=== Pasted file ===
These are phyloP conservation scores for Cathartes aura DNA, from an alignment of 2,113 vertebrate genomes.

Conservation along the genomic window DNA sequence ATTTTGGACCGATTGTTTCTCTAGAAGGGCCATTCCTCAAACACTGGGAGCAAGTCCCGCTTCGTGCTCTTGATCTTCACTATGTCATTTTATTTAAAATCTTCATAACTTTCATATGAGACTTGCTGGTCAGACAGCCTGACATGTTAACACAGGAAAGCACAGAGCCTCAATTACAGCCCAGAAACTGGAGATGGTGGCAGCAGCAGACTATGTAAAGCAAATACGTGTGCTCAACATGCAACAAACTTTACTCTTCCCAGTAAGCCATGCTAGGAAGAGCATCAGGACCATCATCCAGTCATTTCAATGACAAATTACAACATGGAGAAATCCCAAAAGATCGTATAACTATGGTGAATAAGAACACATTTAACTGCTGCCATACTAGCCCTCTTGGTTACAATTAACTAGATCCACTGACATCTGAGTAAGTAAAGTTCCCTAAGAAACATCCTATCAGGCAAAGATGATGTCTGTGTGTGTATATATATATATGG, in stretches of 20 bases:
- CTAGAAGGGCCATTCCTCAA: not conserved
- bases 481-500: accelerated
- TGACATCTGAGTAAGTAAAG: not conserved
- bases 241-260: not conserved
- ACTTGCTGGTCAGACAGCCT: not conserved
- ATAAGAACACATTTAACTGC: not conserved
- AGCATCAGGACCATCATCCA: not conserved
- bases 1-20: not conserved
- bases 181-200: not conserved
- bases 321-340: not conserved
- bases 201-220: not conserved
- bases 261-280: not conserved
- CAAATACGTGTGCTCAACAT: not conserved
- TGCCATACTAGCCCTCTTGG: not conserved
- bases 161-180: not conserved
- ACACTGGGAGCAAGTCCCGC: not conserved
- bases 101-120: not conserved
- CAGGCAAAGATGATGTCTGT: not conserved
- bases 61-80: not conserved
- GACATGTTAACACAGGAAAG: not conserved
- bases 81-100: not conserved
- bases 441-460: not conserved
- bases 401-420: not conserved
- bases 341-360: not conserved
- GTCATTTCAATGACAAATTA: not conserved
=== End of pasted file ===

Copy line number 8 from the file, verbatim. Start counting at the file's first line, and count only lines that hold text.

- ATAAGAACACATTTAACTGC: not conserved